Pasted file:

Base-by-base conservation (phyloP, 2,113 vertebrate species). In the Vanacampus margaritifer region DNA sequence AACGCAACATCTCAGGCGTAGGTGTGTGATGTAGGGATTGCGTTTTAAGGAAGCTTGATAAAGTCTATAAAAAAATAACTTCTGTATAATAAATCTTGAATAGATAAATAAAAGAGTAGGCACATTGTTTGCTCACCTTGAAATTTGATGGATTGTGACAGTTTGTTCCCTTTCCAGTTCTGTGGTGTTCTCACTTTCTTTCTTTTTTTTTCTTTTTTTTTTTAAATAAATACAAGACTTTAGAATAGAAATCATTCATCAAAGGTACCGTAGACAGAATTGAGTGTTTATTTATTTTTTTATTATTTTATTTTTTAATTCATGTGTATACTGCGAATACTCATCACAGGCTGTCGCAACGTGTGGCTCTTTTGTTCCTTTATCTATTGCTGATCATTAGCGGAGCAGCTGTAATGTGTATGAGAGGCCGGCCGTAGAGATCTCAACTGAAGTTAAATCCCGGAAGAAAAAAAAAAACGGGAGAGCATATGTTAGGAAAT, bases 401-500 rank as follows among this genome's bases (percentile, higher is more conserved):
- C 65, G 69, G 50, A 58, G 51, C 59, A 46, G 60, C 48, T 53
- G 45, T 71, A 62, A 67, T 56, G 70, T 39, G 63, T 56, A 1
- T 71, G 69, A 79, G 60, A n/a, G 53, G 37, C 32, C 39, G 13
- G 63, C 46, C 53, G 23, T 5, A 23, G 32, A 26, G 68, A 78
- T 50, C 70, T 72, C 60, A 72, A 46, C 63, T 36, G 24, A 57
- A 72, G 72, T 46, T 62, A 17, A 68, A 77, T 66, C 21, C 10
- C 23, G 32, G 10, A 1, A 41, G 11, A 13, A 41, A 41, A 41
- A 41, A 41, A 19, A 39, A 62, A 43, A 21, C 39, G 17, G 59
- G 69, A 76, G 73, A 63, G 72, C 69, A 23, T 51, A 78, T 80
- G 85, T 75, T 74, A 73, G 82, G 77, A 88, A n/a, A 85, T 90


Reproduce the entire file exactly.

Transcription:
Base-by-base conservation (phyloP, 2,113 vertebrate species). In the Vanacampus margaritifer region DNA sequence AACGCAACATCTCAGGCGTAGGTGTGTGATGTAGGGATTGCGTTTTAAGGAAGCTTGATAAAGTCTATAAAAAAATAACTTCTGTATAATAAATCTTGAATAGATAAATAAAAGAGTAGGCACATTGTTTGCTCACCTTGAAATTTGATGGATTGTGACAGTTTGTTCCCTTTCCAGTTCTGTGGTGTTCTCACTTTCTTTCTTTTTTTTTCTTTTTTTTTTTAAATAAATACAAGACTTTAGAATAGAAATCATTCATCAAAGGTACCGTAGACAGAATTGAGTGTTTATTTATTTTTTTATTATTTTATTTTTTAATTCATGTGTATACTGCGAATACTCATCACAGGCTGTCGCAACGTGTGGCTCTTTTGTTCCTTTATCTATTGCTGATCATTAGCGGAGCAGCTGTAATGTGTATGAGAGGCCGGCCGTAGAGATCTCAACTGAAGTTAAATCCCGGAAGAAAAAAAAAAACGGGAGAGCATATGTTAGGAAAT, bases 401-500 rank as follows among this genome's bases (percentile, higher is more conserved):
- C 65, G 69, G 50, A 58, G 51, C 59, A 46, G 60, C 48, T 53
- G 45, T 71, A 62, A 67, T 56, G 70, T 39, G 63, T 56, A 1
- T 71, G 69, A 79, G 60, A n/a, G 53, G 37, C 32, C 39, G 13
- G 63, C 46, C 53, G 23, T 5, A 23, G 32, A 26, G 68, A 78
- T 50, C 70, T 72, C 60, A 72, A 46, C 63, T 36, G 24, A 57
- A 72, G 72, T 46, T 62, A 17, A 68, A 77, T 66, C 21, C 10
- C 23, G 32, G 10, A 1, A 41, G 11, A 13, A 41, A 41, A 41
- A 41, A 41, A 19, A 39, A 62, A 43, A 21, C 39, G 17, G 59
- G 69, A 76, G 73, A 63, G 72, C 69, A 23, T 51, A 78, T 80
- G 85, T 75, T 74, A 73, G 82, G 77, A 88, A n/a, A 85, T 90